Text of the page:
A great benefit of the DIA location is the "across the hall" proximity to the Defense Joint Intelligence Operations Center (DJIOC). In fact, the two organizations are in the process of integrating their operations centers. Within 6 months, a call to either center will reach personnel from both organizations who, in turn, will work an ISR solution with the resources that the DJIOC, JFCC-ISR, and their mission partners bring to bear.

While the DJIOC handles "big picture" integration of our military's intelligence effort, the JFCC-ISR, including its mission partners, serves as the ISR arm of the DJIOC. The JFCC-ISR Operations Center keeps an enterprise-wide watchful eye on all assets using the ISR common operating picture. With future upgrades, the operations center will eventually monitor collection plans as they unfold in real time, signal deviations to those plans, instantly realign assets to the most important collection gaps, and export that same capability to key customers.

Operations

The JFCC-ISR theater teams work closely with the combatant commands, Services, national agencies, Joint Staff, and the DJIOC to make national and regional ISR integration happen daily. These regional teams operate on their respective regions' battle rhythm to develop courses of action and options to mitigate ISR capability risks and gaps to meet the geographic combatant commands' collection plans. They provide a single point for regional specific management questions.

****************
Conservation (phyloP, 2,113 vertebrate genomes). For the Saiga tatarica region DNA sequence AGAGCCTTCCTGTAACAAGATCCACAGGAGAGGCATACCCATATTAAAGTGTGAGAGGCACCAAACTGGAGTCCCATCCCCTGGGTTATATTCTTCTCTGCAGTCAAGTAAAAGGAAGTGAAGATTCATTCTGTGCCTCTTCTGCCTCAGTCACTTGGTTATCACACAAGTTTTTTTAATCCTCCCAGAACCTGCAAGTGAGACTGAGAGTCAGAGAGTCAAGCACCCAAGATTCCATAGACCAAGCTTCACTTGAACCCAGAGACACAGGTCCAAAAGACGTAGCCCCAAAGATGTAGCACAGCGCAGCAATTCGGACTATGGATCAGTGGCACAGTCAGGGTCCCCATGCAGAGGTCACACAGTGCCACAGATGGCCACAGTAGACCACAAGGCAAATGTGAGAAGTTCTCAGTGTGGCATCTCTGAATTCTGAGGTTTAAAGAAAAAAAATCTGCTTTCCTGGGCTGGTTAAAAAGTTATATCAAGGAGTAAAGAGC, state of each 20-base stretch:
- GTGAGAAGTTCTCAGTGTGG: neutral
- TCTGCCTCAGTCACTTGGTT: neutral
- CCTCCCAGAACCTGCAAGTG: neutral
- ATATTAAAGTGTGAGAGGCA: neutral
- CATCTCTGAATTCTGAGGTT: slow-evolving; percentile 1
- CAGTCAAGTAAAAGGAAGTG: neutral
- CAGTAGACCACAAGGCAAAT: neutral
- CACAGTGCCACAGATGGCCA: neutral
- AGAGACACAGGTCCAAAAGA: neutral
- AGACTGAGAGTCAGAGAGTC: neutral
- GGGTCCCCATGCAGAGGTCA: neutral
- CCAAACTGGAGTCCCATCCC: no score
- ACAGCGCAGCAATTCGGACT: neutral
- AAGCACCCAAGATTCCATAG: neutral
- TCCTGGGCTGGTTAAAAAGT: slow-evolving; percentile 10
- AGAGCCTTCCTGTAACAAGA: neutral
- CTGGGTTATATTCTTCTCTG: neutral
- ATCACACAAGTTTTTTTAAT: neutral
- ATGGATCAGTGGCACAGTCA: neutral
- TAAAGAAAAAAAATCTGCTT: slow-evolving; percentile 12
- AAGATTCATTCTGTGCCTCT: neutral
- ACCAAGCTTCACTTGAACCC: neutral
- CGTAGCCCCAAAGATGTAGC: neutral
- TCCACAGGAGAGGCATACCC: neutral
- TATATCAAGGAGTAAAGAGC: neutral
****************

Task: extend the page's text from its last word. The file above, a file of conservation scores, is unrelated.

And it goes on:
Also focusing on our nation's ISR effort is the JFCC-ISR Assessments Division, which looks across the entire ISR enterprise to determine if there are better ways to optimize integration and allocation. This division recognizes that the ISR community is stressed; people and platforms are tired, saturated, and busy; and no one has the opportunity to step back from the day-to-day operations to ask, "Is there a better way?" That is the Assessments Division's responsibility: to help find a better way to do business and to get more out of limited resources as the intelligence demand continues to increase exponentially. Additionally, the division assists the USSTRATCOM commander's advocacy effort for capability investment. The division develops metrics to determine where the most value lies in current assets and activities, as well as where real gaps exist. These, in turn, inform the USSTRATCOM J8 recommendation about where to put the next ISR dollar.

Integrating new and emerging capabilities into mission activities is the responsibility of the Special Access Division. This division monitors/leverages underutilized capabilities in the Special Access program arena that could answer our nation's ISR questions.

Shattered Molds